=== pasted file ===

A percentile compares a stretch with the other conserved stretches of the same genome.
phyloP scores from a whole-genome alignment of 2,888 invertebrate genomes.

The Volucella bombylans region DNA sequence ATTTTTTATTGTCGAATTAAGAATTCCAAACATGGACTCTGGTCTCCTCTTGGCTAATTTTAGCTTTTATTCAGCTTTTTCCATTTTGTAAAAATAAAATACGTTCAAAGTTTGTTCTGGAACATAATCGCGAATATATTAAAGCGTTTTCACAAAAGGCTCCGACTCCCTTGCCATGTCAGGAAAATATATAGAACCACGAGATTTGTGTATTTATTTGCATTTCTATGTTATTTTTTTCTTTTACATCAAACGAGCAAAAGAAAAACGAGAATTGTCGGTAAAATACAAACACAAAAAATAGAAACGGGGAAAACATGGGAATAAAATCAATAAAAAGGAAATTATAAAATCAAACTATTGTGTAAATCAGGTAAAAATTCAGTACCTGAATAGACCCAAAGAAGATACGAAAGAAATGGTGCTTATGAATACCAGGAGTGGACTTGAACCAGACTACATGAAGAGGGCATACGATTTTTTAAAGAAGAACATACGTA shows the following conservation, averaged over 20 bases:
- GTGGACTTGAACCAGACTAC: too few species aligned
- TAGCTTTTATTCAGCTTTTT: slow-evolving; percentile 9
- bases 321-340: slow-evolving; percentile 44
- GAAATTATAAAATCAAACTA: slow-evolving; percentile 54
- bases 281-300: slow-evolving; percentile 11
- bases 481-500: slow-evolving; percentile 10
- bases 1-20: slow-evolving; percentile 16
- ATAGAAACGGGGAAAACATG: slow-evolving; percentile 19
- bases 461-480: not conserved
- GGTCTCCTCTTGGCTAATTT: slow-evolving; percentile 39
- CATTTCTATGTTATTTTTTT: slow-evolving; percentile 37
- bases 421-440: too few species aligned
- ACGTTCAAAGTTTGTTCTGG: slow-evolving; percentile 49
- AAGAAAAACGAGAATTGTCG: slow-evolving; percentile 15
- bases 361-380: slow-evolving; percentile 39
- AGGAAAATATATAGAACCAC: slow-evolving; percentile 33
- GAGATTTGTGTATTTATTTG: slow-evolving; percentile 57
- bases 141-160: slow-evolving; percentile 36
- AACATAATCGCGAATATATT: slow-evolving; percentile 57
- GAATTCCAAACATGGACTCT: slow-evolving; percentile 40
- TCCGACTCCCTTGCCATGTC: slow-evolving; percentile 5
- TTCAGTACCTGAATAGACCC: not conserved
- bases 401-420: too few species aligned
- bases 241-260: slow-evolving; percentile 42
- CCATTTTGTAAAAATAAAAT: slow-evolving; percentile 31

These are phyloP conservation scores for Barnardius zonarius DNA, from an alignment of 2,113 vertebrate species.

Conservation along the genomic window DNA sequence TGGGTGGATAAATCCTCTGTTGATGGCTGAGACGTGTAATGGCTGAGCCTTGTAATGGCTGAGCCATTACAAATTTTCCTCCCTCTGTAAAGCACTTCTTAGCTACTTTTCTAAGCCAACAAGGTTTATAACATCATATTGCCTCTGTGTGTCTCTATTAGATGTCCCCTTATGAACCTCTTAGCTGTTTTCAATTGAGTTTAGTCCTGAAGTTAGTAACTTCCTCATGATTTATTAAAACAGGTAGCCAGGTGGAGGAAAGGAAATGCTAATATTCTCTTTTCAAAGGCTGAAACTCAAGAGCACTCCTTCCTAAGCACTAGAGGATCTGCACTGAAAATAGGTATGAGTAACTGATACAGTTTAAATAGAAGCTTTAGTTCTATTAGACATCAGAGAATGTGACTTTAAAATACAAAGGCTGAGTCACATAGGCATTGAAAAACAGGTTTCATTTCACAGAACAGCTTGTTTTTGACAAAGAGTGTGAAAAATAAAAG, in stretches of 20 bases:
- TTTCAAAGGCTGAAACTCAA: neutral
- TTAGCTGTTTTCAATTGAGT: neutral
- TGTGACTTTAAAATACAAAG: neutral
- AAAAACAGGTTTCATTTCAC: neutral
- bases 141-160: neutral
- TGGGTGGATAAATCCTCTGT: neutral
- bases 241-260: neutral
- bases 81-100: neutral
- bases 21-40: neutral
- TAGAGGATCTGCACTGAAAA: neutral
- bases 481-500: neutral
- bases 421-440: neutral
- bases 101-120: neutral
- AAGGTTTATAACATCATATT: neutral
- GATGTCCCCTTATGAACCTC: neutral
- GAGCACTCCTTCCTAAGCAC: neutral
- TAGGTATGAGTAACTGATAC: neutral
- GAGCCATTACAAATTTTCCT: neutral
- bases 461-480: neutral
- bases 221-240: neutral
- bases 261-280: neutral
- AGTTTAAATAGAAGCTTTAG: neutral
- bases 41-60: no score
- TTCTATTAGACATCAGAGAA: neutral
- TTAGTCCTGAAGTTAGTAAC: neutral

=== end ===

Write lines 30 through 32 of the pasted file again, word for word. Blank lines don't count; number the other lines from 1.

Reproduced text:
Conservation along the genomic window DNA sequence TGGGTGGATAAATCCTCTGTTGATGGCTGAGACGTGTAATGGCTGAGCCTTGTAATGGCTGAGCCATTACAAATTTTCCTCCCTCTGTAAAGCACTTCTTAGCTACTTTTCTAAGCCAACAAGGTTTATAACATCATATTGCCTCTGTGTGTCTCTATTAGATGTCCCCTTATGAACCTCTTAGCTGTTTTCAATTGAGTTTAGTCCTGAAGTTAGTAACTTCCTCATGATTTATTAAAACAGGTAGCCAGGTGGAGGAAAGGAAATGCTAATATTCTCTTTTCAAAGGCTGAAACTCAAGAGCACTCCTTCCTAAGCACTAGAGGATCTGCACTGAAAATAGGTATGAGTAACTGATACAGTTTAAATAGAAGCTTTAGTTCTATTAGACATCAGAGAATGTGACTTTAAAATACAAAGGCTGAGTCACATAGGCATTGAAAAACAGGTTTCATTTCACAGAACAGCTTGTTTTTGACAAAGAGTGTGAAAAATAAAAG, in stretches of 20 bases:
- TTTCAAAGGCTGAAACTCAA: neutral
- TTAGCTGTTTTCAATTGAGT: neutral